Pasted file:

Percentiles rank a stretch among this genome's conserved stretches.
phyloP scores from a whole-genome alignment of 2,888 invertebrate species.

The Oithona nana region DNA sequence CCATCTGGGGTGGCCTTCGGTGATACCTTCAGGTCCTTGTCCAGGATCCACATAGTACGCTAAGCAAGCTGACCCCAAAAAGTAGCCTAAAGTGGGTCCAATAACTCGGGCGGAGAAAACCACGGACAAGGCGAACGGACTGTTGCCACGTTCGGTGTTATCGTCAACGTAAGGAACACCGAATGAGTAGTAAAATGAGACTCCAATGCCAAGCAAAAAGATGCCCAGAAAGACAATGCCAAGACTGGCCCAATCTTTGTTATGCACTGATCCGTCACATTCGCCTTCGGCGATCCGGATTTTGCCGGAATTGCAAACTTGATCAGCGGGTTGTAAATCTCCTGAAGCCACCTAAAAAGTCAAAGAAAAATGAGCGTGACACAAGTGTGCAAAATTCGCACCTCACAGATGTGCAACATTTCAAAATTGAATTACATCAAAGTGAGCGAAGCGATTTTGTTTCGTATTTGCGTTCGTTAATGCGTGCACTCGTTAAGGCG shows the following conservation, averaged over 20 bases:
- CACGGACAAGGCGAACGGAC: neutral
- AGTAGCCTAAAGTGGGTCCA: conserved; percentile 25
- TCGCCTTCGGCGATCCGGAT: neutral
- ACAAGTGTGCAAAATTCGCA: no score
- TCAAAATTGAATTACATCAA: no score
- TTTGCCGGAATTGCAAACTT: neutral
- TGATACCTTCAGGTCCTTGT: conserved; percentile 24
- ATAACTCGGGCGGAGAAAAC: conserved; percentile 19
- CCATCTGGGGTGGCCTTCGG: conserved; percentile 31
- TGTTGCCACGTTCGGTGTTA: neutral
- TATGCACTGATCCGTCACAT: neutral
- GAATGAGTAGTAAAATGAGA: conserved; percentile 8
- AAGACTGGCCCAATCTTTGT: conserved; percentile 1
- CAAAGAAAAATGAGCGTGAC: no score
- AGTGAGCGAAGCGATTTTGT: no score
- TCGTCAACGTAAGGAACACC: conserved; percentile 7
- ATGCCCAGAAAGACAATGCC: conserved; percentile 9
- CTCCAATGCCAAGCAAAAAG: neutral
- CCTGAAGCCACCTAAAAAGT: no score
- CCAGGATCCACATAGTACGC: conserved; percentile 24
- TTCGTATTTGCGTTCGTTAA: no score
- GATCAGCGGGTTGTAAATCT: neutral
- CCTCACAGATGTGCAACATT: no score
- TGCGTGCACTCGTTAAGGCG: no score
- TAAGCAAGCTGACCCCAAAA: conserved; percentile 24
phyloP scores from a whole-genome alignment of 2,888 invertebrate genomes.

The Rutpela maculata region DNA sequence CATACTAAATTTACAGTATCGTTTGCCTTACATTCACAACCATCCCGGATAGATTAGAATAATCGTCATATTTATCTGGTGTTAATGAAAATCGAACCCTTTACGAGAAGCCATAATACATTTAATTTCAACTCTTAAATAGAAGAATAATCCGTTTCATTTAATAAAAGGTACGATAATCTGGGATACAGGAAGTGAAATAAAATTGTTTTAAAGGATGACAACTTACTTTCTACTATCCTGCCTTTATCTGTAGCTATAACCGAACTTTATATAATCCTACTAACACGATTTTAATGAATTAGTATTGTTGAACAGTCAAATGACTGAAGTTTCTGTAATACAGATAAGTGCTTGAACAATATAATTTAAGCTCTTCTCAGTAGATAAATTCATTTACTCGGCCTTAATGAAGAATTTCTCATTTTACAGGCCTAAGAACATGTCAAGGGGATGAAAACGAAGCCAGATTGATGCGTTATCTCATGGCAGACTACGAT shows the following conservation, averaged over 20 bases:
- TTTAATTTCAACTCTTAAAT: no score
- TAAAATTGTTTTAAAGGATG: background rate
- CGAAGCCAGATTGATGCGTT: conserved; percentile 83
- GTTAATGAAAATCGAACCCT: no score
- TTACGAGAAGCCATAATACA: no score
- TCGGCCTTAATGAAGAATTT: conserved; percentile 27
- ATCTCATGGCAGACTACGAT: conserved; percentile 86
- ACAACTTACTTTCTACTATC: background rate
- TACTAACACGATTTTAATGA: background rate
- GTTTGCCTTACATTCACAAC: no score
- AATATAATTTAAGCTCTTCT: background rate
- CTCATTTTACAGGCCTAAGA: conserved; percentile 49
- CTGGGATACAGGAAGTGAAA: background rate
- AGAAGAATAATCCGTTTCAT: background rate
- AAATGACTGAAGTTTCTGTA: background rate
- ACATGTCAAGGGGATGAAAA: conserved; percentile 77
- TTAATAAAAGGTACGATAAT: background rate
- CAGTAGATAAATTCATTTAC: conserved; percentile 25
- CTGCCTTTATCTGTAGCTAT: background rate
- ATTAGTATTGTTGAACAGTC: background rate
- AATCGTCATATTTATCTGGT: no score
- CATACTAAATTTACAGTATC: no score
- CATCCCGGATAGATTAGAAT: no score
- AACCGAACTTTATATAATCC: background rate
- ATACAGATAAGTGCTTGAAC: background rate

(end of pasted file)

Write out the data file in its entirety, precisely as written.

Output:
Percentiles rank a stretch among this genome's conserved stretches.
phyloP scores from a whole-genome alignment of 2,888 invertebrate species.

The Oithona nana region DNA sequence CCATCTGGGGTGGCCTTCGGTGATACCTTCAGGTCCTTGTCCAGGATCCACATAGTACGCTAAGCAAGCTGACCCCAAAAAGTAGCCTAAAGTGGGTCCAATAACTCGGGCGGAGAAAACCACGGACAAGGCGAACGGACTGTTGCCACGTTCGGTGTTATCGTCAACGTAAGGAACACCGAATGAGTAGTAAAATGAGACTCCAATGCCAAGCAAAAAGATGCCCAGAAAGACAATGCCAAGACTGGCCCAATCTTTGTTATGCACTGATCCGTCACATTCGCCTTCGGCGATCCGGATTTTGCCGGAATTGCAAACTTGATCAGCGGGTTGTAAATCTCCTGAAGCCACCTAAAAAGTCAAAGAAAAATGAGCGTGACACAAGTGTGCAAAATTCGCACCTCACAGATGTGCAACATTTCAAAATTGAATTACATCAAAGTGAGCGAAGCGATTTTGTTTCGTATTTGCGTTCGTTAATGCGTGCACTCGTTAAGGCG shows the following conservation, averaged over 20 bases:
- CACGGACAAGGCGAACGGAC: neutral
- AGTAGCCTAAAGTGGGTCCA: conserved; percentile 25
- TCGCCTTCGGCGATCCGGAT: neutral
- ACAAGTGTGCAAAATTCGCA: no score
- TCAAAATTGAATTACATCAA: no score
- TTTGCCGGAATTGCAAACTT: neutral
- TGATACCTTCAGGTCCTTGT: conserved; percentile 24
- ATAACTCGGGCGGAGAAAAC: conserved; percentile 19
- CCATCTGGGGTGGCCTTCGG: conserved; percentile 31
- TGTTGCCACGTTCGGTGTTA: neutral
- TATGCACTGATCCGTCACAT: neutral
- GAATGAGTAGTAAAATGAGA: conserved; percentile 8
- AAGACTGGCCCAATCTTTGT: conserved; percentile 1
- CAAAGAAAAATGAGCGTGAC: no score
- AGTGAGCGAAGCGATTTTGT: no score
- TCGTCAACGTAAGGAACACC: conserved; percentile 7
- ATGCCCAGAAAGACAATGCC: conserved; percentile 9
- CTCCAATGCCAAGCAAAAAG: neutral
- CCTGAAGCCACCTAAAAAGT: no score
- CCAGGATCCACATAGTACGC: conserved; percentile 24
- TTCGTATTTGCGTTCGTTAA: no score
- GATCAGCGGGTTGTAAATCT: neutral
- CCTCACAGATGTGCAACATT: no score
- TGCGTGCACTCGTTAAGGCG: no score
- TAAGCAAGCTGACCCCAAAA: conserved; percentile 24
phyloP scores from a whole-genome alignment of 2,888 invertebrate genomes.

The Rutpela maculata region DNA sequence CATACTAAATTTACAGTATCGTTTGCCTTACATTCACAACCATCCCGGATAGATTAGAATAATCGTCATATTTATCTGGTGTTAATGAAAATCGAACCCTTTACGAGAAGCCATAATACATTTAATTTCAACTCTTAAATAGAAGAATAATCCGTTTCATTTAATAAAAGGTACGATAATCTGGGATACAGGAAGTGAAATAAAATTGTTTTAAAGGATGACAACTTACTTTCTACTATCCTGCCTTTATCTGTAGCTATAACCGAACTTTATATAATCCTACTAACACGATTTTAATGAATTAGTATTGTTGAACAGTCAAATGACTGAAGTTTCTGTAATACAGATAAGTGCTTGAACAATATAATTTAAGCTCTTCTCAGTAGATAAATTCATTTACTCGGCCTTAATGAAGAATTTCTCATTTTACAGGCCTAAGAACATGTCAAGGGGATGAAAACGAAGCCAGATTGATGCGTTATCTCATGGCAGACTACGAT shows the following conservation, averaged over 20 bases:
- TTTAATTTCAACTCTTAAAT: no score
- TAAAATTGTTTTAAAGGATG: background rate
- CGAAGCCAGATTGATGCGTT: conserved; percentile 83
- GTTAATGAAAATCGAACCCT: no score
- TTACGAGAAGCCATAATACA: no score
- TCGGCCTTAATGAAGAATTT: conserved; percentile 27
- ATCTCATGGCAGACTACGAT: conserved; percentile 86
- ACAACTTACTTTCTACTATC: background rate
- TACTAACACGATTTTAATGA: background rate
- GTTTGCCTTACATTCACAAC: no score
- AATATAATTTAAGCTCTTCT: background rate
- CTCATTTTACAGGCCTAAGA: conserved; percentile 49
- CTGGGATACAGGAAGTGAAA: background rate
- AGAAGAATAATCCGTTTCAT: background rate
- AAATGACTGAAGTTTCTGTA: background rate
- ACATGTCAAGGGGATGAAAA: conserved; percentile 77
- TTAATAAAAGGTACGATAAT: background rate
- CAGTAGATAAATTCATTTAC: conserved; percentile 25
- CTGCCTTTATCTGTAGCTAT: background rate
- ATTAGTATTGTTGAACAGTC: background rate
- AATCGTCATATTTATCTGGT: no score
- CATACTAAATTTACAGTATC: no score
- CATCCCGGATAGATTAGAAT: no score
- AACCGAACTTTATATAATCC: background rate
- ATACAGATAAGTGCTTGAAC: background rate